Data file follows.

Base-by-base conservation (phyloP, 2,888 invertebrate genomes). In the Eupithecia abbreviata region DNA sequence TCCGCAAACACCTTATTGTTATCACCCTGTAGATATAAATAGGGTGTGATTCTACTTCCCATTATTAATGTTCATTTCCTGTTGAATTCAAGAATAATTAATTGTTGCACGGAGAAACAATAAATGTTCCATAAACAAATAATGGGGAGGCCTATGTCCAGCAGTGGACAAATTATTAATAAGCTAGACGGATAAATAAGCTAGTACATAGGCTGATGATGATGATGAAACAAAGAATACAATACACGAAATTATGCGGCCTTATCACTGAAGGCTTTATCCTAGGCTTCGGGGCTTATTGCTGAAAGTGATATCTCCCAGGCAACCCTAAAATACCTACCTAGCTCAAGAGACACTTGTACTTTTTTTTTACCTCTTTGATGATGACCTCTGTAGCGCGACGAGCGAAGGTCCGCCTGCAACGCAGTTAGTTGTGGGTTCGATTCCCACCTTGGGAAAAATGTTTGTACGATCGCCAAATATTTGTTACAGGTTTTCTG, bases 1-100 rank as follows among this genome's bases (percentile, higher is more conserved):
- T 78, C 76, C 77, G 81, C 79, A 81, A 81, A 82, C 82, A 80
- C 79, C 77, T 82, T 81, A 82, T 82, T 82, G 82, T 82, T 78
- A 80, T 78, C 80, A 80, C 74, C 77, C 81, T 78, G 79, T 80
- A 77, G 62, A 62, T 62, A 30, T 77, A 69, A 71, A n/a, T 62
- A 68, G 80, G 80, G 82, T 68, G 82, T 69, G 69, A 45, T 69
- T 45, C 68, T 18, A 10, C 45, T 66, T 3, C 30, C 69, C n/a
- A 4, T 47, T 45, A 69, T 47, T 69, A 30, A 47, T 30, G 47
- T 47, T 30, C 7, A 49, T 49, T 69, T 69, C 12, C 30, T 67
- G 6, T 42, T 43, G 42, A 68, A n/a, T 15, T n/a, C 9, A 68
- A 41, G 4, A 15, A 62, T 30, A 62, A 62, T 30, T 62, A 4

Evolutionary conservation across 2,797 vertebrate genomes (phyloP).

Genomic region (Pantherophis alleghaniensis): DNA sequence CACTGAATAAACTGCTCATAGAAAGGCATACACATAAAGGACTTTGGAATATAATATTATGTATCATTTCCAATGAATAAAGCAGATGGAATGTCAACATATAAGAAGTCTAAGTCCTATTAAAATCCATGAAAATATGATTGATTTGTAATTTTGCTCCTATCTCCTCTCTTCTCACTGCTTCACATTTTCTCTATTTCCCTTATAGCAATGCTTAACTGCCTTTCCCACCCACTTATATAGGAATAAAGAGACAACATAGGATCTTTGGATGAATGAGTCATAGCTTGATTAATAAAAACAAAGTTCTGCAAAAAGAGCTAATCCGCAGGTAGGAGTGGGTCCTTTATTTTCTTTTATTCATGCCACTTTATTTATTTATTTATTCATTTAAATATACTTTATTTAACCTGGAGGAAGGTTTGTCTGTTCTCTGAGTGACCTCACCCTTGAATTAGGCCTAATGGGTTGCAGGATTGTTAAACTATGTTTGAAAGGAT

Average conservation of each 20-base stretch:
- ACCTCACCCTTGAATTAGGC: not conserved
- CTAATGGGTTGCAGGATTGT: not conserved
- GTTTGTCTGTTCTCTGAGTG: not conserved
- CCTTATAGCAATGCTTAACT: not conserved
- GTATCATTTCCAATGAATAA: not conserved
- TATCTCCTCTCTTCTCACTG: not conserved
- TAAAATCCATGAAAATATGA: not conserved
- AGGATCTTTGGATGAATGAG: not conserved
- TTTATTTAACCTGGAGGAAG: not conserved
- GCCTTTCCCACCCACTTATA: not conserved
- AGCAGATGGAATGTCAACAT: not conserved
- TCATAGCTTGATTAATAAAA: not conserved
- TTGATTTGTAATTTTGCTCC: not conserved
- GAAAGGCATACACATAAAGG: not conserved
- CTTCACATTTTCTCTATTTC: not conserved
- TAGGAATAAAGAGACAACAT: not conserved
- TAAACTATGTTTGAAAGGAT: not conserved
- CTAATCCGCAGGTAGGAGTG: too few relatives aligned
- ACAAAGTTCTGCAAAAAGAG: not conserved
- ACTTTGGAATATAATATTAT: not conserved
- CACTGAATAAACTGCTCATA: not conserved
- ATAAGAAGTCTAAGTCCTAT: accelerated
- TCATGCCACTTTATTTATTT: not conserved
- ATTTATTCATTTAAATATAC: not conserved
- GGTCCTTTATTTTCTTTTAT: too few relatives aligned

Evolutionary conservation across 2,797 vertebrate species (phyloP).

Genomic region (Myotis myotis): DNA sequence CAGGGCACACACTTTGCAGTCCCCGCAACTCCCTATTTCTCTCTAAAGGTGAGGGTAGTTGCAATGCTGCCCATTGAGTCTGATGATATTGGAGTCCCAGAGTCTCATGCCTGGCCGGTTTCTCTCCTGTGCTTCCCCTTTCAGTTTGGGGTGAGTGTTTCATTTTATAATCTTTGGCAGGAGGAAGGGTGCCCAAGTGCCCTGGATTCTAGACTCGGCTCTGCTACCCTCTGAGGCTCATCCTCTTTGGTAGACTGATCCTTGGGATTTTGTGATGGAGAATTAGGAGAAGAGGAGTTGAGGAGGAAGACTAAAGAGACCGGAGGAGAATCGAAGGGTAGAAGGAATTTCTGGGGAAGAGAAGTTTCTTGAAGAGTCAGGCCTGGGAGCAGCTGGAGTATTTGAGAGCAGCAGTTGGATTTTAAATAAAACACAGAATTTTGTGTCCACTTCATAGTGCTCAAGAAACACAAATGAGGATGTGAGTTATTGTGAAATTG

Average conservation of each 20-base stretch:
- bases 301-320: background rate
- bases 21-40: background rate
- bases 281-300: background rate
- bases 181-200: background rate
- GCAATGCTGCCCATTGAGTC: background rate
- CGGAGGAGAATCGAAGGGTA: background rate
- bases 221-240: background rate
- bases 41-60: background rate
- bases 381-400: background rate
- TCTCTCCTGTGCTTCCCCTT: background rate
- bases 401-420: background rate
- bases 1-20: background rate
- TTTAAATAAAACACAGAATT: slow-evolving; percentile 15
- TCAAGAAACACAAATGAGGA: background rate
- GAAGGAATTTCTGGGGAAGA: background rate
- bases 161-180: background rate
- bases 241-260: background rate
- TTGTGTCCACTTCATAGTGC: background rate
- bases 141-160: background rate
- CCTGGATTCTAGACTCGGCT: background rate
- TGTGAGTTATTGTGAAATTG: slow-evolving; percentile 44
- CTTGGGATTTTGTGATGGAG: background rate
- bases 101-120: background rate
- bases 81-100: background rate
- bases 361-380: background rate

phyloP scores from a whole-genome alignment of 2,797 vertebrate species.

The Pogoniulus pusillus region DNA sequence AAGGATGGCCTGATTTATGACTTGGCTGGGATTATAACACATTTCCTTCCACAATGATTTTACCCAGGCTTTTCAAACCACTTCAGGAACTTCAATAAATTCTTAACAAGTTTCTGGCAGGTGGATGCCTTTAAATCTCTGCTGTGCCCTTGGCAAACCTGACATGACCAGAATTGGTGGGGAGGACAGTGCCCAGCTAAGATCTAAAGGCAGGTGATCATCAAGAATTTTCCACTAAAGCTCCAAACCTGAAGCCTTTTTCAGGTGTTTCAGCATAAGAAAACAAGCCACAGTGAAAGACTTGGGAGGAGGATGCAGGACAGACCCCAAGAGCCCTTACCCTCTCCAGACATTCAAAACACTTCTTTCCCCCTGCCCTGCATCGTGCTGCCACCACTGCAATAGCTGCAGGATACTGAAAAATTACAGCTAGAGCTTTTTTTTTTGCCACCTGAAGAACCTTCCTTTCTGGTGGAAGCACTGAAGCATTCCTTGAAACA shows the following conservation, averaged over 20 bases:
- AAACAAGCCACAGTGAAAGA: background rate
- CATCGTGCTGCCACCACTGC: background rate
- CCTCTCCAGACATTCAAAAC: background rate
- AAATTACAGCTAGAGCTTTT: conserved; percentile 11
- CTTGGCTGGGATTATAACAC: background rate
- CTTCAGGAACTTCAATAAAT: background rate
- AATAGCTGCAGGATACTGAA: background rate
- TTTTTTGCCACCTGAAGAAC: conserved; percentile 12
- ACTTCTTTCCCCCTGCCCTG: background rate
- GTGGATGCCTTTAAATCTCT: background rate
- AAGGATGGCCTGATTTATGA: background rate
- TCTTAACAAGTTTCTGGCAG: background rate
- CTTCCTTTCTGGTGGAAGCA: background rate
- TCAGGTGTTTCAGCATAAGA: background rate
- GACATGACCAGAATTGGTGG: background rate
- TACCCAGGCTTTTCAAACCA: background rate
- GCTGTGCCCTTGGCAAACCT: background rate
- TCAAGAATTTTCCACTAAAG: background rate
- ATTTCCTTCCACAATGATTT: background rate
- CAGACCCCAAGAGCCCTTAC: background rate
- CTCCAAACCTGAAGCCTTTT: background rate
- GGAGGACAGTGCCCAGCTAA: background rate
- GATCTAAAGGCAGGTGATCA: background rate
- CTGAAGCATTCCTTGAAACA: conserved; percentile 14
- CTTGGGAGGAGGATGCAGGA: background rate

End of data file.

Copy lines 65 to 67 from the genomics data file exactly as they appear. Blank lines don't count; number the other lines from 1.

- bases 101-120: background rate
- bases 81-100: background rate
- bases 361-380: background rate